In 2016 the ICSF team encountered a very unusual little patient in its annual mission to the Hai Phong, Vietnam Children’s Hospital. Her name was Nhung (pronounced “Nyume”). Nhung, age five at that time, was born with a huge dark, mole covering most of her face. Nhung’s mother had been looking desperately for a way for her daughter’s condition to be treated. She fearfully imagined the time when her daughter would have to go to school and face the ridicule, teasing and marginalization that children with deformities frequently face.
As another Mother’s Day rolls around we at ICSF reflect on our organization’s close bond with mothers. There would be no ICSF without mothers. In fact, it was mothers who were responsible for the inception of our organization.
Leann had always celebrated Christmas but had never thought of it as a time of gifts and presents. In fact, Leann and her family were too poor to exchange any Christmas gifts at all. Christmas time, 2018, was especially hard for Leann. She, ten months previously, had given birth to a daughter, Aerose, who had a severe facial deformity, a cleft lip and palate. Ever since that day Leann had grieved for her daughter’s future. She envisioned teasing, ridicule, rejection and loneliness. But then in late November, 2018, Leann heard about an American cleft team coming to her region.
When Melanie gave birth last June in her town of Kalamansat, Philippines, her initial joy quickly turned to devastation. Her newborn daughter whom she had come to love prior to birth, had a large cleft of the lip.
As of the printing of this newsletter, ICSF will have served a total of seven surgical missions for the year 2022 with six already scheduled for the year 2023. “Being able to schedule missions at this rate and frequency is made possible by our donors,” states Doctor Williams. “We really owe it all to them.” “In 2023 we anticipate ten missions served which is up to speed for what we were accomplishing prior to the Covid-19 pandemic,” he added.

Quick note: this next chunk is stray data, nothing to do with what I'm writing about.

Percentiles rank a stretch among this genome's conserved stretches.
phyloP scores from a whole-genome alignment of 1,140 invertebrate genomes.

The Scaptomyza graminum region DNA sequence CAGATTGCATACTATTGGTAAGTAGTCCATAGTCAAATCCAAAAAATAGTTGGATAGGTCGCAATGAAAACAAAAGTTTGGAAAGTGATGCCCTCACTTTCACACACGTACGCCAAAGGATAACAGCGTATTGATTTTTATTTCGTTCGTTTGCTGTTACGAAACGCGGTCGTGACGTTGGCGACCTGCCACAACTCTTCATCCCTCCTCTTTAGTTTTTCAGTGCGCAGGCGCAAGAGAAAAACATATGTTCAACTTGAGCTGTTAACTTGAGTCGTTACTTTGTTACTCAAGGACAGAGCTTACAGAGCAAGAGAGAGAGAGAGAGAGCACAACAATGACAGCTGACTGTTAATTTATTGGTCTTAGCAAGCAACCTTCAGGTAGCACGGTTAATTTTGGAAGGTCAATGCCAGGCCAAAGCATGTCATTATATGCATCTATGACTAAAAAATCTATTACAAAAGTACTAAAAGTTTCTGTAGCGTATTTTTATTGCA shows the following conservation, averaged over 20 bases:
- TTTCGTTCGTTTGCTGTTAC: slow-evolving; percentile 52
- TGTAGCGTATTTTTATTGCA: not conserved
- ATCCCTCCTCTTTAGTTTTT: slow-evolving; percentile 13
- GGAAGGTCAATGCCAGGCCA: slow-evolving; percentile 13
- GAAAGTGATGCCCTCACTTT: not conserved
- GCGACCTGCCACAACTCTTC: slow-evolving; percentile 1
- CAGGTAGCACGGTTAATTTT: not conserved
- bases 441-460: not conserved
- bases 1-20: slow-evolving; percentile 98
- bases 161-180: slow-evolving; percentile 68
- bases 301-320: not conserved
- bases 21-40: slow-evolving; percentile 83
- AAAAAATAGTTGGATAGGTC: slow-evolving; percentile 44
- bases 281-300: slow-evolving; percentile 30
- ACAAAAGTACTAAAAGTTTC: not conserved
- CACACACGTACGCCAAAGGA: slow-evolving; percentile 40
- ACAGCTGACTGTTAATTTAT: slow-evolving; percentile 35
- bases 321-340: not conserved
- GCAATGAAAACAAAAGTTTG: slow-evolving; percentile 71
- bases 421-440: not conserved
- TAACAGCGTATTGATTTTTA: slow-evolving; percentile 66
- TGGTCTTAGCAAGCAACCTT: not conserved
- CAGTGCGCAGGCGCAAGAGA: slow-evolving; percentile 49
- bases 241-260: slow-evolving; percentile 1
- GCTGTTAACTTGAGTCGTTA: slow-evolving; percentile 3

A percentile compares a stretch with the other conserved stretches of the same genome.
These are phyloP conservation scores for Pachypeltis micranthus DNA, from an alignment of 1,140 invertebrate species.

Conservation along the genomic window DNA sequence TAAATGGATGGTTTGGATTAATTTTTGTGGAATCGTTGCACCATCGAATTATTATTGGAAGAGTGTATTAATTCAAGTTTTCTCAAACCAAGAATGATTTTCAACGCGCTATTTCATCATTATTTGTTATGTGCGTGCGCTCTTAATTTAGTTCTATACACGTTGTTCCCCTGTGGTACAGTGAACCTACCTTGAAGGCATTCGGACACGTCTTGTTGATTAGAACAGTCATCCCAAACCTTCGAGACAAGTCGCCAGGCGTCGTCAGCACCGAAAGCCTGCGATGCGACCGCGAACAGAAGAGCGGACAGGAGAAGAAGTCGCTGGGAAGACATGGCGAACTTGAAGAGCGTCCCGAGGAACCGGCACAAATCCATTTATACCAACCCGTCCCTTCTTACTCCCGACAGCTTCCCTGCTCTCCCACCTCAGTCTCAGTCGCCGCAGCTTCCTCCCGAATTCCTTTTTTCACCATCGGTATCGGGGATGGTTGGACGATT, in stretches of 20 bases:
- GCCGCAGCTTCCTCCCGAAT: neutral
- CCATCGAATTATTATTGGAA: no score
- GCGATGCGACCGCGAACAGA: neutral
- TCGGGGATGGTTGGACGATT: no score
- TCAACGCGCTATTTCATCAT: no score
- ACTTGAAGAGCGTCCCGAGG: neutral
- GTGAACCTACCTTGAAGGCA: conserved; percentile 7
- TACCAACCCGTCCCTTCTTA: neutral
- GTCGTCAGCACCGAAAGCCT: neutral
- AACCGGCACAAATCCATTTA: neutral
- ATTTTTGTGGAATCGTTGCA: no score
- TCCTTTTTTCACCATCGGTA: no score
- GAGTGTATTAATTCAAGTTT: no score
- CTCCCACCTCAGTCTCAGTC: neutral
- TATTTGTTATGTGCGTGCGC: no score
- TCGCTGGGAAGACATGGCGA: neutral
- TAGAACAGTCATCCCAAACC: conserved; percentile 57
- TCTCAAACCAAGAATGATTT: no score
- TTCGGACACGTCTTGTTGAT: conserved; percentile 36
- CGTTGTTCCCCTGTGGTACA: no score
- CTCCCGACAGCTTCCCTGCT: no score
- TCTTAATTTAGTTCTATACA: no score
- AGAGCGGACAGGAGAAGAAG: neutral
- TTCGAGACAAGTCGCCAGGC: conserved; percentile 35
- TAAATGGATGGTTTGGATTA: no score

In 2019 a non-surgical humanitarian team from the United States encountered an eighteen month-old girl in Ecuador named Jessica, born with a complete bilateral (two sided) cleft of her lip and palate. At first, the team didn’t know where to turn for help. That’s when Cheryl Dean, a member of the humanitarian team, decided to search the internet and find a team who had a reputation for doing careful surgery for children with clefts. She landed on ICSF’s website and after reading about ICSF’s values and goals decided to make the call.
Zea was too young to know she had a serious birth defect. Her mother and father knew though. Zea’s defect was a bilateral cleft lip, a defect which is more serious than most because it involved a cleft on both sides of the lip. This type of cleft is known for being very difficult to treat—typically with poor results. Zea’s parents grieved, even though they knew they could get free surgery. They had seen the results of some of these surgeries on other children in the area, performed by various medical groups, and none looked even close to normal.